(1) Kompas 12/8/11: Menjaga Alam Dengan Mikrohidro. Unfortunately Kompas doesn't allow you to read certain articles online without paying a premium.
(2) I got these numbers from a micro-hydro guidebook; I'm a bit dubious about the 90% figure. The point, however, is that hydroelectric power is much more efficient than systems that rely on fossil fuel.
(3) There is a rich literature on the human costs of large hydropower projects; during its 6 decades of work the World Bank has often been criticized for supporting these types of projects because of the impacts they often have on local communities.
REFERENCES AND FOR FURTHER READING
Christian Science Monitor Story on Tri Mumpuni, coincidentally written by a young lady that once screwed me out of a story when I was writing for the Asia Times, can be found here.
IBEKA's website (mostly "under construction") can be found here.
Friday, December 2, 2011
|Photo from here|
Even today the government seems incapable of providing an infrastructure to support the population, too distracted as it is with maintaining an outmoded feudalism whose intention is to protect dynastic wealth and privilege at the expense of social progress. Yohannes Sulaiman and Philip Turnbull, Jakarta Globe 12/1/11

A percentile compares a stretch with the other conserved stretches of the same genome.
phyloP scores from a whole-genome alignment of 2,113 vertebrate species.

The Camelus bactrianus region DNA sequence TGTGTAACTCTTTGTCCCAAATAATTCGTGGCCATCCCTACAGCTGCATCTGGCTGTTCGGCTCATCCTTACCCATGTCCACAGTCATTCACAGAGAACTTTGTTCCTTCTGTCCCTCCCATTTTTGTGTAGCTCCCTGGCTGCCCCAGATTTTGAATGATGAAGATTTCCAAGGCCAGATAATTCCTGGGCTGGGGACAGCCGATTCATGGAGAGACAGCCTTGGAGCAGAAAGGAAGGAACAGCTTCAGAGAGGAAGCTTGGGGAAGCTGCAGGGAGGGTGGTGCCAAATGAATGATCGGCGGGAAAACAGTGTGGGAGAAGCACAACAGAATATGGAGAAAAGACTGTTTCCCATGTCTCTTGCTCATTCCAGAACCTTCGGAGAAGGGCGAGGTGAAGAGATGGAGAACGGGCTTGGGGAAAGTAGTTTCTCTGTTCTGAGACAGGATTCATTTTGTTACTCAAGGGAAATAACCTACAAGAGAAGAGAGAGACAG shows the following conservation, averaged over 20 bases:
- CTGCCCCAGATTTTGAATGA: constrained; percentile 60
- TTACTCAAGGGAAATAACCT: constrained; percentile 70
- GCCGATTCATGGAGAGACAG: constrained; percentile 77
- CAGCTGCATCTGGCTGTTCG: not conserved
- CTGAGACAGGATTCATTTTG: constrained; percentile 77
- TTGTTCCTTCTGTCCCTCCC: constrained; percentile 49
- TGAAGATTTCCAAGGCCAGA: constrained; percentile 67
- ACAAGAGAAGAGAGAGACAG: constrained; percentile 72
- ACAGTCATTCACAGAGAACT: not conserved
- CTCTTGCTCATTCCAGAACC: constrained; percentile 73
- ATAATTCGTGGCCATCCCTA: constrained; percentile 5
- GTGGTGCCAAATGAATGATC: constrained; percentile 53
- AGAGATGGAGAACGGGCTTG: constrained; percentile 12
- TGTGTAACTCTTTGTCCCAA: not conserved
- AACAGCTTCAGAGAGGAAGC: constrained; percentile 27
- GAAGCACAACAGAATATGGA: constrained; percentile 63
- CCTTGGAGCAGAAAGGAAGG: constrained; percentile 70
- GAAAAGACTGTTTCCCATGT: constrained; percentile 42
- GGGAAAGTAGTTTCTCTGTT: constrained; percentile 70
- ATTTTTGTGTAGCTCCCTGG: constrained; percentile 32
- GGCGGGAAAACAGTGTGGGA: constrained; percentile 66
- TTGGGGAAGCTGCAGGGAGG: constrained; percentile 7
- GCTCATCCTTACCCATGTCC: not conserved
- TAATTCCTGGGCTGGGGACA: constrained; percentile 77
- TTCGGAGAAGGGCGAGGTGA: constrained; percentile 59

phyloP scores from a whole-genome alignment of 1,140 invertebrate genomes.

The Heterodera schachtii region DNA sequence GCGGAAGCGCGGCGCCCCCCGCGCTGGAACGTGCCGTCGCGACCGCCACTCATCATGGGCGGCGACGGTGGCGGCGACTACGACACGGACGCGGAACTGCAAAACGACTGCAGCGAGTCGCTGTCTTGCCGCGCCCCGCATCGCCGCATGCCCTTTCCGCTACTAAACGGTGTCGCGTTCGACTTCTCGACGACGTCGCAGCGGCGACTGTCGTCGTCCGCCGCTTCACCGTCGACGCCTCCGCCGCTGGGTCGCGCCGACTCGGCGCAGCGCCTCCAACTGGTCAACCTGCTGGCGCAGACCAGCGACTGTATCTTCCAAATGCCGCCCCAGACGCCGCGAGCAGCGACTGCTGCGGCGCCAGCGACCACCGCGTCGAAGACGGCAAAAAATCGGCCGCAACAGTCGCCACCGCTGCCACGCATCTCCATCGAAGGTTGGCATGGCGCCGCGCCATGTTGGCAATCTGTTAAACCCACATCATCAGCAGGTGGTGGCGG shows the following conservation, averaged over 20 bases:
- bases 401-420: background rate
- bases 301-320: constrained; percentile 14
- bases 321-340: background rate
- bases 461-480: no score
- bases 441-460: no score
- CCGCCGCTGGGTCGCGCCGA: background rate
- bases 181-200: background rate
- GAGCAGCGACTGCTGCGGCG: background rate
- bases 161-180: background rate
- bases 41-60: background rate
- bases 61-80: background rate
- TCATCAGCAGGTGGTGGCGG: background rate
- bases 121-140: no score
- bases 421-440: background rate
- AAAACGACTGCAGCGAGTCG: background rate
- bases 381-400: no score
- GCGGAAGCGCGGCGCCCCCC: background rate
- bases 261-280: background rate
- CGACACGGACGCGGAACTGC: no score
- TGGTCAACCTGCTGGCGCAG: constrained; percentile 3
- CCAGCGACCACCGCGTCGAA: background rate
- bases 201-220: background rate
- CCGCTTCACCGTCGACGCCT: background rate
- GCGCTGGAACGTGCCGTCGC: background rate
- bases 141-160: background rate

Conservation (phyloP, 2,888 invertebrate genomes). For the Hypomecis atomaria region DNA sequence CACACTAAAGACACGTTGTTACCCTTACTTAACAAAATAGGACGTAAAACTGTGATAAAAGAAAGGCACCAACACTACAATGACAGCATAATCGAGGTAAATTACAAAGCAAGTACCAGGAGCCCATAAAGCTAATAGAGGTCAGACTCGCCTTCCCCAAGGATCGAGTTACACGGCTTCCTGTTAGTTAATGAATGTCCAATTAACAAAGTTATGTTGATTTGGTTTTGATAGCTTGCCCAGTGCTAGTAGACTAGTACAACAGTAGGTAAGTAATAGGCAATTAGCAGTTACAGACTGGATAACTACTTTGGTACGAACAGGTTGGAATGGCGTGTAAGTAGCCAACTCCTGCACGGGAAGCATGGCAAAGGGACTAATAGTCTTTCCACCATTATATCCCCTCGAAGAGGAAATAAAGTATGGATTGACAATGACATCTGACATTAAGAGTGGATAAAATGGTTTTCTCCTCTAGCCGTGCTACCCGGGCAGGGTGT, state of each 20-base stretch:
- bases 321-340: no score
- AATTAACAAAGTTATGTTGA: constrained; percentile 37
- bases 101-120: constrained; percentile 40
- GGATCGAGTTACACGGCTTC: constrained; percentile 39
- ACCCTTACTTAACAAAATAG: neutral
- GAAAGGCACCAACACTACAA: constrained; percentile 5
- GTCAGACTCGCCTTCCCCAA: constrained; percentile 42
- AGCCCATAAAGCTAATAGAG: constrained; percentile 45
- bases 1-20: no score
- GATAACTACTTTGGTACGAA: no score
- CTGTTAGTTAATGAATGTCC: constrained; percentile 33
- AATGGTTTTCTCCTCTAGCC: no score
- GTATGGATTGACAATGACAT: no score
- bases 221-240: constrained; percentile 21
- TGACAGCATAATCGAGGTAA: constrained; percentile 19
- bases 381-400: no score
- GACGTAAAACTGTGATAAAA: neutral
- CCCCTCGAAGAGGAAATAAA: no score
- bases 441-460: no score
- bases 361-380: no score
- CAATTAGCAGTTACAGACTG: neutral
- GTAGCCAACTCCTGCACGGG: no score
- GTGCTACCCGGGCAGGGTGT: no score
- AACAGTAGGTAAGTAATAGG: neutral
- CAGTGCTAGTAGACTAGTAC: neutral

Saya kira ini akhir hidup saya. Yaya, a victim of the Kartanegara bridge collapse, Kompas 11/28/11
At approximately 4.15 pm on Saturday, November 26 a primary cable supporting the Kartanegara suspension bridge in Tenggarong, East Kalimantan snapped (1). As a result of this catastrophic material failure the bridge collapsed, dumping the road along with all its traffic into the Mahakam River 40 meters below. By Tuesday, November 29 the death toll had reached 18 and another 22 people were still missing. The search for bodies has been hindered by the depth of the river and the speed of the current.
|Picture from here|
|Photo from USA Today|
The collapse of the Kartanegara bridge is a visible symbol of many of the problems associated with construction projects in
. While it is too early to draw certain conclusions, there are suggestions that materials used in the bridge's construction were substandard. In addition it has been reported that an independent inspection of the bridge in 2006 revealed structural problems, including the fact that one of the support pillars had sunk 50 centimeters in 5 years. Moreover it was found that some of the anchor blocks for another of the bridge's pillars had shifted by 18 inches. The firm responsible for the inspection recommended 23 billion rupiah (US$2.7 million) in repairs, but only 1.6 billion rupiah (US$118,235) were budgeted. Between 2008 and 2010 no money was budgeted for repair and maintenance of structure. Experts say that the key to the safety of suspension bridges is regular maintenance, but in this case as well as many others across the country, the government has failed to provide adequate resources for infrastructural upkeep. Indonesia